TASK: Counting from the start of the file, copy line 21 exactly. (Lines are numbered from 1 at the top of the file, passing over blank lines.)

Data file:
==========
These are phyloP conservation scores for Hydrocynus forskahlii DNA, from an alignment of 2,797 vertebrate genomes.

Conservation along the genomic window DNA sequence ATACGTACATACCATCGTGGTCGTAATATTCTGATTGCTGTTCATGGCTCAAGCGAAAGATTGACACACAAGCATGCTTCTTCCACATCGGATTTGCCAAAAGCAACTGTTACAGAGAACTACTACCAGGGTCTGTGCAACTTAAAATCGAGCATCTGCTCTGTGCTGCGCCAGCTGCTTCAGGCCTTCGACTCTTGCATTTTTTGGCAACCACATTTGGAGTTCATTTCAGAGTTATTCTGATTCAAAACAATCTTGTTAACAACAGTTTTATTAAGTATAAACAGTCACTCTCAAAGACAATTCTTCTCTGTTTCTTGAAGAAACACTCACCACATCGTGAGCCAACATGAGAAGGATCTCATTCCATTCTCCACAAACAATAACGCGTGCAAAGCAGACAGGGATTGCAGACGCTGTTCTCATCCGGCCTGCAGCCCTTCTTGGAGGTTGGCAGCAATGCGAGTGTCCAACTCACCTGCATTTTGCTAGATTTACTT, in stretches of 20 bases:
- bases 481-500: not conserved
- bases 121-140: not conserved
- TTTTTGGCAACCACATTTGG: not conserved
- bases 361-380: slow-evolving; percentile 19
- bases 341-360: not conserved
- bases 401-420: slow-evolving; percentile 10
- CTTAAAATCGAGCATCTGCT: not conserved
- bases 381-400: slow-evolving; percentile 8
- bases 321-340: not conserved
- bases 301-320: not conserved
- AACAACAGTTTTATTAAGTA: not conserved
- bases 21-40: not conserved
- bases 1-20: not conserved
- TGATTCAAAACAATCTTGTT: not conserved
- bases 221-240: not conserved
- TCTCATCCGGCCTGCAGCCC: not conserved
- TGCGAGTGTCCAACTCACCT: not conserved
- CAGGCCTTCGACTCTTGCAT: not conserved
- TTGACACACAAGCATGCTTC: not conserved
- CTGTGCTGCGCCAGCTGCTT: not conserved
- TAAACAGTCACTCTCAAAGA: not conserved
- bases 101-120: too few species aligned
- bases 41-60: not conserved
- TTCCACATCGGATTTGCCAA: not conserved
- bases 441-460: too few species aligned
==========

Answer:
- TTGACACACAAGCATGCTTC: not conserved